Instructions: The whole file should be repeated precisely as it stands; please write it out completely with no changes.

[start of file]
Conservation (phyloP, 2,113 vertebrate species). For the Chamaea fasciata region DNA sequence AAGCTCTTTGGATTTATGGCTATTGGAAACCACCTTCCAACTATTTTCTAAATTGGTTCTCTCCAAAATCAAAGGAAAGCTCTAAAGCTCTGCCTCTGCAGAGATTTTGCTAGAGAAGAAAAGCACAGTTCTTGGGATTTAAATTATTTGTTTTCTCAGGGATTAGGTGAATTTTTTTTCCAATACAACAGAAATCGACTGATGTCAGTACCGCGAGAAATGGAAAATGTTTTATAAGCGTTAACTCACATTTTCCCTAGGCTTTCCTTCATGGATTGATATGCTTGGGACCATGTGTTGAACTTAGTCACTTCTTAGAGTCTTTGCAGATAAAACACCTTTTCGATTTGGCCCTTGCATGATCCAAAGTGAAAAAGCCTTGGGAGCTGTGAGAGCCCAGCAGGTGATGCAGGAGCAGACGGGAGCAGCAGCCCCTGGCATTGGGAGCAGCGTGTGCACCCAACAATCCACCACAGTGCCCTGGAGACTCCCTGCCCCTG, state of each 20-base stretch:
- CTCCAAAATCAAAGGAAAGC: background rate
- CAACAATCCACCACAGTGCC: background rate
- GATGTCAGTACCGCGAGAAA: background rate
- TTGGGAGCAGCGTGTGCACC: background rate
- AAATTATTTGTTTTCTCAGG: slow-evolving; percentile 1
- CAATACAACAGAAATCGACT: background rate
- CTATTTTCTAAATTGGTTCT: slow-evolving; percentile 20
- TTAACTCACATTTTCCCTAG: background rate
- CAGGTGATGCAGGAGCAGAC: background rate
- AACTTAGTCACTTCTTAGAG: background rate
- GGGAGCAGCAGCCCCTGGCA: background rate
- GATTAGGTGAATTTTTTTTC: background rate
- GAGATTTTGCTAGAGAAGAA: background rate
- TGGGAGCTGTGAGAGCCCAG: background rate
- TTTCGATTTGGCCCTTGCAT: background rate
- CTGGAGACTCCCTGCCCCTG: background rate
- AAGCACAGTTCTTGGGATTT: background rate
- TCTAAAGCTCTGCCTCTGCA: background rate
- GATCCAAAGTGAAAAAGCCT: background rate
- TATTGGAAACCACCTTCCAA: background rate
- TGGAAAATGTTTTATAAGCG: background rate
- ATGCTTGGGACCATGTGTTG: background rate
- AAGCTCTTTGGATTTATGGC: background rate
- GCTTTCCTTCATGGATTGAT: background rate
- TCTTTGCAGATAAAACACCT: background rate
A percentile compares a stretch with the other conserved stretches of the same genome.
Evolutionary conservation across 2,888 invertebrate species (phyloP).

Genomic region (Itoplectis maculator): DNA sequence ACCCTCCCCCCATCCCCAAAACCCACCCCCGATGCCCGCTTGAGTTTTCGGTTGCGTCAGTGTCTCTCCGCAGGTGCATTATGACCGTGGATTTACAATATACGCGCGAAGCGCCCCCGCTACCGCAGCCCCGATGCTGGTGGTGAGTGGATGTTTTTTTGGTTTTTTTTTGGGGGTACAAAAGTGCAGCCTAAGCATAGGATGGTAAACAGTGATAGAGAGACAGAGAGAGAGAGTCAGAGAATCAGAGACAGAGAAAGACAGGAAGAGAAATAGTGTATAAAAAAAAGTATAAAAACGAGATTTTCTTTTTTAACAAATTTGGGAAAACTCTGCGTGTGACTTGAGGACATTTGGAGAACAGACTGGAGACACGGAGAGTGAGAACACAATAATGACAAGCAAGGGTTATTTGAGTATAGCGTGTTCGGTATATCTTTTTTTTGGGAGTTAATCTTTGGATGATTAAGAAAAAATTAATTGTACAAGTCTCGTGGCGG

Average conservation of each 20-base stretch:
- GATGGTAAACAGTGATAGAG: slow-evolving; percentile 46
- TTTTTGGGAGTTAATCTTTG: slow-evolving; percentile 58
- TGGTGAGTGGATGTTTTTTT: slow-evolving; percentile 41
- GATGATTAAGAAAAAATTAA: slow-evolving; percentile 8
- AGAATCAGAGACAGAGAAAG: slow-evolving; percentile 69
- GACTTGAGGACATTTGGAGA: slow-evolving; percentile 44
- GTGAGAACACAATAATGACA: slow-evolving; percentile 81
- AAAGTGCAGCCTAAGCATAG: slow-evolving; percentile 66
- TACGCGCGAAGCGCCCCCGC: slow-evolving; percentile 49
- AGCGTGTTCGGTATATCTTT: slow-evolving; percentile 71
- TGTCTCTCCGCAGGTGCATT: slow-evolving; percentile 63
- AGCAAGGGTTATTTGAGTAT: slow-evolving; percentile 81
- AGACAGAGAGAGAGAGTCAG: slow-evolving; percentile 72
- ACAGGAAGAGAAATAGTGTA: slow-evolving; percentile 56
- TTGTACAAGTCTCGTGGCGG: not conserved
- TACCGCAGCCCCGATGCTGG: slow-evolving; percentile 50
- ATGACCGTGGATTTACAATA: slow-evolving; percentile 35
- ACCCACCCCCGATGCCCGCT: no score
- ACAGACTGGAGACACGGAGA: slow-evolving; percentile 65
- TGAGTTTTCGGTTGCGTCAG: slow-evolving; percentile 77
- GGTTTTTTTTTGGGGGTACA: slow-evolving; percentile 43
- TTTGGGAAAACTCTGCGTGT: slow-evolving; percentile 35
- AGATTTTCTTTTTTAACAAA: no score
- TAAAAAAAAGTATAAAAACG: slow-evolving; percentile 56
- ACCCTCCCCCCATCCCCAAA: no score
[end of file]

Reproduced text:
Conservation (phyloP, 2,113 vertebrate species). For the Chamaea fasciata region DNA sequence AAGCTCTTTGGATTTATGGCTATTGGAAACCACCTTCCAACTATTTTCTAAATTGGTTCTCTCCAAAATCAAAGGAAAGCTCTAAAGCTCTGCCTCTGCAGAGATTTTGCTAGAGAAGAAAAGCACAGTTCTTGGGATTTAAATTATTTGTTTTCTCAGGGATTAGGTGAATTTTTTTTCCAATACAACAGAAATCGACTGATGTCAGTACCGCGAGAAATGGAAAATGTTTTATAAGCGTTAACTCACATTTTCCCTAGGCTTTCCTTCATGGATTGATATGCTTGGGACCATGTGTTGAACTTAGTCACTTCTTAGAGTCTTTGCAGATAAAACACCTTTTCGATTTGGCCCTTGCATGATCCAAAGTGAAAAAGCCTTGGGAGCTGTGAGAGCCCAGCAGGTGATGCAGGAGCAGACGGGAGCAGCAGCCCCTGGCATTGGGAGCAGCGTGTGCACCCAACAATCCACCACAGTGCCCTGGAGACTCCCTGCCCCTG, state of each 20-base stretch:
- CTCCAAAATCAAAGGAAAGC: background rate
- CAACAATCCACCACAGTGCC: background rate
- GATGTCAGTACCGCGAGAAA: background rate
- TTGGGAGCAGCGTGTGCACC: background rate
- AAATTATTTGTTTTCTCAGG: slow-evolving; percentile 1
- CAATACAACAGAAATCGACT: background rate
- CTATTTTCTAAATTGGTTCT: slow-evolving; percentile 20
- TTAACTCACATTTTCCCTAG: background rate
- CAGGTGATGCAGGAGCAGAC: background rate
- AACTTAGTCACTTCTTAGAG: background rate
- GGGAGCAGCAGCCCCTGGCA: background rate
- GATTAGGTGAATTTTTTTTC: background rate
- GAGATTTTGCTAGAGAAGAA: background rate
- TGGGAGCTGTGAGAGCCCAG: background rate
- TTTCGATTTGGCCCTTGCAT: background rate
- CTGGAGACTCCCTGCCCCTG: background rate
- AAGCACAGTTCTTGGGATTT: background rate
- TCTAAAGCTCTGCCTCTGCA: background rate
- GATCCAAAGTGAAAAAGCCT: background rate
- TATTGGAAACCACCTTCCAA: background rate
- TGGAAAATGTTTTATAAGCG: background rate
- ATGCTTGGGACCATGTGTTG: background rate
- AAGCTCTTTGGATTTATGGC: background rate
- GCTTTCCTTCATGGATTGAT: background rate
- TCTTTGCAGATAAAACACCT: background rate
A percentile compares a stretch with the other conserved stretches of the same genome.
Evolutionary conservation across 2,888 invertebrate species (phyloP).

Genomic region (Itoplectis maculator): DNA sequence ACCCTCCCCCCATCCCCAAAACCCACCCCCGATGCCCGCTTGAGTTTTCGGTTGCGTCAGTGTCTCTCCGCAGGTGCATTATGACCGTGGATTTACAATATACGCGCGAAGCGCCCCCGCTACCGCAGCCCCGATGCTGGTGGTGAGTGGATGTTTTTTTGGTTTTTTTTTGGGGGTACAAAAGTGCAGCCTAAGCATAGGATGGTAAACAGTGATAGAGAGACAGAGAGAGAGAGTCAGAGAATCAGAGACAGAGAAAGACAGGAAGAGAAATAGTGTATAAAAAAAAGTATAAAAACGAGATTTTCTTTTTTAACAAATTTGGGAAAACTCTGCGTGTGACTTGAGGACATTTGGAGAACAGACTGGAGACACGGAGAGTGAGAACACAATAATGACAAGCAAGGGTTATTTGAGTATAGCGTGTTCGGTATATCTTTTTTTTGGGAGTTAATCTTTGGATGATTAAGAAAAAATTAATTGTACAAGTCTCGTGGCGG

Average conservation of each 20-base stretch:
- GATGGTAAACAGTGATAGAG: slow-evolving; percentile 46
- TTTTTGGGAGTTAATCTTTG: slow-evolving; percentile 58
- TGGTGAGTGGATGTTTTTTT: slow-evolving; percentile 41
- GATGATTAAGAAAAAATTAA: slow-evolving; percentile 8
- AGAATCAGAGACAGAGAAAG: slow-evolving; percentile 69
- GACTTGAGGACATTTGGAGA: slow-evolving; percentile 44
- GTGAGAACACAATAATGACA: slow-evolving; percentile 81
- AAAGTGCAGCCTAAGCATAG: slow-evolving; percentile 66
- TACGCGCGAAGCGCCCCCGC: slow-evolving; percentile 49
- AGCGTGTTCGGTATATCTTT: slow-evolving; percentile 71
- TGTCTCTCCGCAGGTGCATT: slow-evolving; percentile 63
- AGCAAGGGTTATTTGAGTAT: slow-evolving; percentile 81
- AGACAGAGAGAGAGAGTCAG: slow-evolving; percentile 72
- ACAGGAAGAGAAATAGTGTA: slow-evolving; percentile 56
- TTGTACAAGTCTCGTGGCGG: not conserved
- TACCGCAGCCCCGATGCTGG: slow-evolving; percentile 50
- ATGACCGTGGATTTACAATA: slow-evolving; percentile 35
- ACCCACCCCCGATGCCCGCT: no score
- ACAGACTGGAGACACGGAGA: slow-evolving; percentile 65
- TGAGTTTTCGGTTGCGTCAG: slow-evolving; percentile 77
- GGTTTTTTTTTGGGGGTACA: slow-evolving; percentile 43
- TTTGGGAAAACTCTGCGTGT: slow-evolving; percentile 35
- AGATTTTCTTTTTTAACAAA: no score
- TAAAAAAAAGTATAAAAACG: slow-evolving; percentile 56
- ACCCTCCCCCCATCCCCAAA: no score